Note on U.S. Covert Actions
In compliance with the Foreign Relations of the United States statute to include in the Foreign Relations series comprehensive documentation on major foreign policy decisions and actions, the editors have sought to present essential documents regarding major covert actions and intelligence activities. The following note will provide readers with some organizational context on how covert actions and special intelligence operations in support of U.S. foreign policy were planned and approved within the U.S. Government. It describes, on the basis of declassified documents, the changing and developing procedures during the Truman, Eisenhower, Kennedy, and Johnson Presidencies.
Management of Covert Actions in the Truman Presidency
The Truman administration’s concern over Soviet “psychological warfare” prompted the new National Security Council to authorize, in NSC 4–A of December 1947, the launching of peacetime covert action operations. NSC 4–A made the Director of Central Intelligence responsible for psychological warfare, establishing at the same time the principle that covert action was an exclusively Executive Branch function. The Central Intelligence Agency (CIA) certainly was a natural choice but it was assigned this function at least in part because the Agency controlled unvouchered funds, by which operations could be funded with minimal risk of exposure in Washington.1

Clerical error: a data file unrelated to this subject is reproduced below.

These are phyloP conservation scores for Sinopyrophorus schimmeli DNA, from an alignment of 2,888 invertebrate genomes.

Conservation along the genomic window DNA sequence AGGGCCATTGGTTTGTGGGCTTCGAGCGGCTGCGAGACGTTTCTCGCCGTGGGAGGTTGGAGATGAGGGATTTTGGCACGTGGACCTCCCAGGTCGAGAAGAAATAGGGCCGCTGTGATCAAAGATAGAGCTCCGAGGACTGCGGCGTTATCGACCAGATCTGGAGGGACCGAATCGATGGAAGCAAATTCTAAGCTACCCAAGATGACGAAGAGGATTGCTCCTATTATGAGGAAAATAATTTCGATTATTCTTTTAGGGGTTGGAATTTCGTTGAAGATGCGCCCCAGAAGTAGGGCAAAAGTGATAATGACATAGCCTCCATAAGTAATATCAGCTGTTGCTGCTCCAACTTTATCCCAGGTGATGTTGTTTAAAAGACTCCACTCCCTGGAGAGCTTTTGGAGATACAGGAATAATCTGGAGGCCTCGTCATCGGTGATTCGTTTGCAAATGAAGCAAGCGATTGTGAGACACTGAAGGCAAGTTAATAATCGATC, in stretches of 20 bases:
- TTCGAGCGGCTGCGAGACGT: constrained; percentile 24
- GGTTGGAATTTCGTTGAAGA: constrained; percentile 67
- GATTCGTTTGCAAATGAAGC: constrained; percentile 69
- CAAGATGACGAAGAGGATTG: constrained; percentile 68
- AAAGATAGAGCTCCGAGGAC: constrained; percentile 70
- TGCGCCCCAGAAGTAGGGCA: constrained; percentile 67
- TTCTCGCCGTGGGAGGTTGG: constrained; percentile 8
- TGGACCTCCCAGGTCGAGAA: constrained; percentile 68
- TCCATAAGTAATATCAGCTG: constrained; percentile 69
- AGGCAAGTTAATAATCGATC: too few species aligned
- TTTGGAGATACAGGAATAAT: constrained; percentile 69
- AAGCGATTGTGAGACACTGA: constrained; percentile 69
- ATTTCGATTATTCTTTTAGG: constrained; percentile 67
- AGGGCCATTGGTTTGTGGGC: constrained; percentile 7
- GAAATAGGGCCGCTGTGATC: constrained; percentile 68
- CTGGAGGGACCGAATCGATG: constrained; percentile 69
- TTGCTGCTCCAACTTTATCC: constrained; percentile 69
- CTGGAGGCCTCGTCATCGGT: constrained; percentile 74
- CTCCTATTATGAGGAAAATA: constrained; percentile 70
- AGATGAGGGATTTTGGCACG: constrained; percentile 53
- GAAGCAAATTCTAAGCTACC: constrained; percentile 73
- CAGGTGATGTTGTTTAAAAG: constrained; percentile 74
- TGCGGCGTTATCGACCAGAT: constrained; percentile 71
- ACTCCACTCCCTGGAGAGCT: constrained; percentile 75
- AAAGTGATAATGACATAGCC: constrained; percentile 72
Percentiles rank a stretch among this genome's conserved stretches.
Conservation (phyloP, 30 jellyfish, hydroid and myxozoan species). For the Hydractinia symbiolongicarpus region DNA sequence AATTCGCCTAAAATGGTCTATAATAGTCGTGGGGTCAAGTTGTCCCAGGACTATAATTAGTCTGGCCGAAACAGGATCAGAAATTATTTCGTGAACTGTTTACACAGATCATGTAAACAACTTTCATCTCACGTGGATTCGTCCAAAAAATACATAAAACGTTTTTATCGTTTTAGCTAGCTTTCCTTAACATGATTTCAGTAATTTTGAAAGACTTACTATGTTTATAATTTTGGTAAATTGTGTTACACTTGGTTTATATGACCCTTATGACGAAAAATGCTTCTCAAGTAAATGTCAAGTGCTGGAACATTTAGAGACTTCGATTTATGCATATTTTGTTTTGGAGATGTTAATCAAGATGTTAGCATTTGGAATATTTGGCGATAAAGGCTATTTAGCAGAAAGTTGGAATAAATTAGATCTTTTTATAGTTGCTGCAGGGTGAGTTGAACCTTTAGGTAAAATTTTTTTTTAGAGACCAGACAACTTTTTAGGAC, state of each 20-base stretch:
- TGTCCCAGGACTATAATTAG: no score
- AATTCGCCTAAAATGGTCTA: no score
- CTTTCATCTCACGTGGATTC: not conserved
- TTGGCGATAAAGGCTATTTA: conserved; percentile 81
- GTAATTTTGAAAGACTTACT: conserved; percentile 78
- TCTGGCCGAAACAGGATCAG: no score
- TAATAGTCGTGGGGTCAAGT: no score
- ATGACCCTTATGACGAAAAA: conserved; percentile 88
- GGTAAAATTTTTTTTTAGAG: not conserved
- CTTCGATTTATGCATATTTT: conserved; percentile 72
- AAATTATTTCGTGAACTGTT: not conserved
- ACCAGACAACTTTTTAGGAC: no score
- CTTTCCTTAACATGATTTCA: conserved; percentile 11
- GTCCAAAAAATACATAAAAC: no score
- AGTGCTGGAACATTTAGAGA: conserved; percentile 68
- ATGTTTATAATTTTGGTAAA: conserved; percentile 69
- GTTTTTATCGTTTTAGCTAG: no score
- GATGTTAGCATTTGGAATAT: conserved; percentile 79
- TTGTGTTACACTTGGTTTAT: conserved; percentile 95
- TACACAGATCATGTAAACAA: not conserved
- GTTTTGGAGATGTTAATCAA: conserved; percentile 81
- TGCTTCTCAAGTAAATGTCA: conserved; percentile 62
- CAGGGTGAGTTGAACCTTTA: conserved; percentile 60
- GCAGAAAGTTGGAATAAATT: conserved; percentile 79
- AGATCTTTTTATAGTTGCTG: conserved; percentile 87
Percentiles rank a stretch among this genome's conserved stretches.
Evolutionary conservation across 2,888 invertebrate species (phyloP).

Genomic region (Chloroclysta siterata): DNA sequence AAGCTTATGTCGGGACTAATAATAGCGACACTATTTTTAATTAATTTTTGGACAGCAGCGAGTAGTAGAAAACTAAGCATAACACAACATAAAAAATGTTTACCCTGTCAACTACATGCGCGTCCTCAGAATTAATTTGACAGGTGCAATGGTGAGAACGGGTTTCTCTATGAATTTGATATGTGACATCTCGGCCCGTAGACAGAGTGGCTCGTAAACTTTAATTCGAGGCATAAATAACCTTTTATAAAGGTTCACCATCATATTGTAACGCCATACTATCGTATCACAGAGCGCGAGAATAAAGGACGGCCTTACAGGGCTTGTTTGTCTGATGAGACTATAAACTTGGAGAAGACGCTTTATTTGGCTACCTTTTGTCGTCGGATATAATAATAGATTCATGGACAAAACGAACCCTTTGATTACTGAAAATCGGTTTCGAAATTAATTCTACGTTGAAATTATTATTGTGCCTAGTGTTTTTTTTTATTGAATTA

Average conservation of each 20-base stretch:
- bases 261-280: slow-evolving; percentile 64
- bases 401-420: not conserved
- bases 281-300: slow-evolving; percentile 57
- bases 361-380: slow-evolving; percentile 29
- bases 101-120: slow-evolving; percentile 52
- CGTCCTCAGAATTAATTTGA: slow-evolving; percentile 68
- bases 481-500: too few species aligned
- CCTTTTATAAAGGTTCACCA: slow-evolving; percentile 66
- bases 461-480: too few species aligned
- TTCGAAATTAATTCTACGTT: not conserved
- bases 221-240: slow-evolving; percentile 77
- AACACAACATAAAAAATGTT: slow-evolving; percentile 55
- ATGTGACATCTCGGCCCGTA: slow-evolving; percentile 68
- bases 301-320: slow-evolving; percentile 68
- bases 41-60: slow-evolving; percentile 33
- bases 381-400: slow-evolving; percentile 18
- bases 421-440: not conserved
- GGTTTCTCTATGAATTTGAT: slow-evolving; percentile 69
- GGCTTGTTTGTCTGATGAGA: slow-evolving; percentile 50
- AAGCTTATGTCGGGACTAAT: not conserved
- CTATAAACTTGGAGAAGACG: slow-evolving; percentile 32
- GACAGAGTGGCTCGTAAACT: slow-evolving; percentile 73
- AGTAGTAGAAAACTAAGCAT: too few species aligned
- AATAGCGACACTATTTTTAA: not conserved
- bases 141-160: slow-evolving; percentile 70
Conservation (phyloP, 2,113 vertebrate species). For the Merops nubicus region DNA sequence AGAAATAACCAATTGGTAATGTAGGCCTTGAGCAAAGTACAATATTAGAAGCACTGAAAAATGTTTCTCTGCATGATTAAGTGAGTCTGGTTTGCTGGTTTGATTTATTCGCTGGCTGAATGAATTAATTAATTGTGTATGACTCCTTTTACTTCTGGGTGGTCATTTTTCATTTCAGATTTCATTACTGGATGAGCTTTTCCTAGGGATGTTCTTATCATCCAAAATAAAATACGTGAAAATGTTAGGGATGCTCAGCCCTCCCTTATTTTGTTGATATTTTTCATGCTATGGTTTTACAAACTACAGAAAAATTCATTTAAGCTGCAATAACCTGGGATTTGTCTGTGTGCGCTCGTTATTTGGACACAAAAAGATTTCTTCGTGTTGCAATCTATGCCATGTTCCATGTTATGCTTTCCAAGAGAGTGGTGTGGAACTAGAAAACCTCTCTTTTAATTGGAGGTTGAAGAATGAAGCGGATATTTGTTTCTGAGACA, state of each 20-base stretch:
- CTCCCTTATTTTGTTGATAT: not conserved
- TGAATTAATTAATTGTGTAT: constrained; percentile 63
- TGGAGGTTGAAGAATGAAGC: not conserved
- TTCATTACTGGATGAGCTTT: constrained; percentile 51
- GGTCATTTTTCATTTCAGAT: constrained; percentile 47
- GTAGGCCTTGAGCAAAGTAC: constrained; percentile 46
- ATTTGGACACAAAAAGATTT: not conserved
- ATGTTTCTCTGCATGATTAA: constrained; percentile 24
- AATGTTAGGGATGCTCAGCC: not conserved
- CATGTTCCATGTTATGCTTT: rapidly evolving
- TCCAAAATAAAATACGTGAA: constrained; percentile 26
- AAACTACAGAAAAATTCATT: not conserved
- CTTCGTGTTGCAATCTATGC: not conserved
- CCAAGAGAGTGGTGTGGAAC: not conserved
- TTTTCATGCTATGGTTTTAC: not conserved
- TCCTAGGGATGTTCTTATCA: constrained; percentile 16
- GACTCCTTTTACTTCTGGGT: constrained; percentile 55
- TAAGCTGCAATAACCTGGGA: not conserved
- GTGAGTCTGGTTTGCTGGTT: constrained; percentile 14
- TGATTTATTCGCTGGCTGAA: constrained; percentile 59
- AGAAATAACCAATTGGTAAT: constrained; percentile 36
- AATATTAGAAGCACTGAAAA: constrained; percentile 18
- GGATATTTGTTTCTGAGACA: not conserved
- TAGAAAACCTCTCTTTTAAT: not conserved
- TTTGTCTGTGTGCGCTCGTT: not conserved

CIA’s early use of its new covert action mandate dissatisfied officials at the Departments of State and Defense. The Department of State, believing this role too important to be left to the CIA alone and concerned that the military might create a new rival covert action office in the Pentagon, pressed to reopen the issue of where responsibility for covert action activities should reside. Consequently, on June 18, 1948, a new NSC directive, NSC 10/2, superseded NSC 4–A.
NSC 10/2 directed CIA to conduct “covert” rather than merely “psychological” operations, defining them as all activities “which are conducted or sponsored by this Government against hostile foreign states or groups or in support of friendly foreign states or groups but which are so planned and executed that any US Government responsibility for them is not evident to unauthorized persons and that if uncovered the US Government can plausibly disclaim any responsibility for them.”
The type of clandestine activities enumerated under the new directive included: “propaganda; economic warfare; preventive direct action, including sabotage, demolition and evacuation measures; [Page XXXVI]subversion against hostile states, including assistance to underground resistance movements, guerrillas and refugee liberations [sic] groups, and support of indigenous anti-Communist elements in threatened countries of the free world. Such operations should not include armed conflict by recognized military forces, espionage, counter-espionage, and cover and deception for military operations.”2